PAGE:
Oversharing Online

 

I have seen so many comments on social media about bloggers oversharing about their family lives and being awful for showing photos of their children online all the time.

 

Social Media over sharing

 

Now personally I don’t share many photos of my children online at all, that’s my personal preference and the way that they prefer it. They’re 12 and almost 14, it’ll soon be vaguely ‘un-cool’ to be seen with me in public, let alone be plastered all over my social media for my followers to look at.

 

That’s not the only reason I don’t share photos or videos of them online very often especially not these days. It’s also because I’ve experienced the negative side of social media myself, I’ve been trolled on YouTube for not looking ‘perfect’ for having a double chin at times and for my eyebrows not being big enough. All things that have kept me awake at night – not. I can take the criticism and nasty comments, I’m an adult.

 

I personally blog because I love to write, I like to raise awareness of Type 1 Diabetes where I can, I love Cornwall and like to share my photos and heck I can hardly deny loving the ‘perks’ of blogging (Universal Studios I am looking at you right now) and the fact that I get paid to write and share my thoughts online. With the perks come the downside like I said, the trolls, the angry people online who spend their lives looking for something or someone to be angry about.

 

By writing my blog I put myself in front of these people, I take that risk of mean words and personal comments. If the trolls thought I had a double chin two years ago, they’d have a field day looking at the triple cheesy chips induced one I currently sport at the wrong angles ha!

 

What I don’t do is constantly also place my children in front of these people, they do appear on my feeds and on my blog at times, but not often and if they do I have already asked their consent and I am sure that I’m not doing or writing anything that could lead to them being bullied. If my blog threatened my children’s happiness and risked them being bullied or trolled online, then I would delete it in a second. It’s my job as a parent to protect them.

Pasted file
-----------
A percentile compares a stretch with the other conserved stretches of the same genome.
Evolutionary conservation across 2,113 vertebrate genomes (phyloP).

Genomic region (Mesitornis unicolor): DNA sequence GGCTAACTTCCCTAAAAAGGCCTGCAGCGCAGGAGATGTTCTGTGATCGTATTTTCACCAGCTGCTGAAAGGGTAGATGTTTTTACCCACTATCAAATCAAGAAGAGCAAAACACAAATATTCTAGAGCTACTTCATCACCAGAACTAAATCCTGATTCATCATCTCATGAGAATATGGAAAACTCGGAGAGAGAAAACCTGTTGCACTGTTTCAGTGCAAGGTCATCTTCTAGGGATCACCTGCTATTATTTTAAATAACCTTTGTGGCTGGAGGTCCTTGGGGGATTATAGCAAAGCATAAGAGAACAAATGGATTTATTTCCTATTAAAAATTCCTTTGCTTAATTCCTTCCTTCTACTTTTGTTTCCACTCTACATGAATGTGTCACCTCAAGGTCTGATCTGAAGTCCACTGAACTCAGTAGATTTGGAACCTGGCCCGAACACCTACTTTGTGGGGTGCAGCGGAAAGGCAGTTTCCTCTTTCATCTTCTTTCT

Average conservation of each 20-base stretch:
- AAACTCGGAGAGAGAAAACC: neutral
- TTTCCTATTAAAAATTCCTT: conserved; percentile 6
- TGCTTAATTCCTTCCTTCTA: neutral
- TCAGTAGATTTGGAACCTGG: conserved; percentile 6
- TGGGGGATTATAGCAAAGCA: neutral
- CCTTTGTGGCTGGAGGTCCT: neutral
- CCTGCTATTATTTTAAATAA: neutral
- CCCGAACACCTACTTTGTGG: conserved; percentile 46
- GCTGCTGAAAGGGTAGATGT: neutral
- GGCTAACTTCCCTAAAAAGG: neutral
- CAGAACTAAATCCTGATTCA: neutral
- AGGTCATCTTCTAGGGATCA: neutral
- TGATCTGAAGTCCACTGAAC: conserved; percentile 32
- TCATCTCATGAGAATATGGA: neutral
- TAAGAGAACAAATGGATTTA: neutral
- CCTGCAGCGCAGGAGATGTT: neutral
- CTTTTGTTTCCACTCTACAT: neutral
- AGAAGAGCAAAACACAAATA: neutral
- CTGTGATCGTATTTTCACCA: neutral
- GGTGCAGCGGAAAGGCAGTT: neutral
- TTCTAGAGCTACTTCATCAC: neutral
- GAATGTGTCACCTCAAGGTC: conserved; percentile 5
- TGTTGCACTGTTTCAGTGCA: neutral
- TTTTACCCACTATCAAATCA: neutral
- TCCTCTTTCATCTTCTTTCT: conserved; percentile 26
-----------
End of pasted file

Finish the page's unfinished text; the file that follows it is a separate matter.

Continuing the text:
In the same respect though, bloggers who share photos and posts about their children online a lot of the time are making their own considered decisions about doing so. No-one parents in the same way and no-one has the exact opinions on what is oversharing, what’s okay and what’s not. Just because I don’t want my children online too much, doesn’t mean that everyone else should feel the same or that I would ever judge them for doing so.

 

Also doesn’t pretty much everyone ‘overshare’ online these days? Some of the most personal things I see about relationship breakdowns, children’s personal health issues etc etc etc that I see are actually on non blogger’s personal Facebook pages and public Instagram and Twitter accounts. I think people forget that when they add hashtags to their Instagram posts, they open them up to being seen by a much wider audience.

 

People who added me as a Facebook friend after meeting me once and sometimes people who I can’t remember who they are and how we became online friends – I see every detail of their lives played out online. I see photos showing which school their children go to and public arguments between them and their partner.

 

I see people comment on public Facebook posts telling very personal stories or sharing photos of their children in reply to people. Is this much different to bloggers who share images of their photos and talk about their lives online? Yes their audiences tend to be much bigger, but what they are sharing isn’t usually much different and is usually much ‘tamer’.

 

In fact some of the people I have recently seen criticising bloggers for putting their children in the public eye so much, have been people with public accounts on social media with a lot of photos of their own children on. Photos that can be picked up by search engines in some cases when people search for specific words on Google images, which I suspect the parents are unaware of. I’m not talking about specific people on Google images here, I haven’t searched for them myself ha! Just know that if you upload photos to social media and it isn’t to a private account, then the chances are those images are searchable.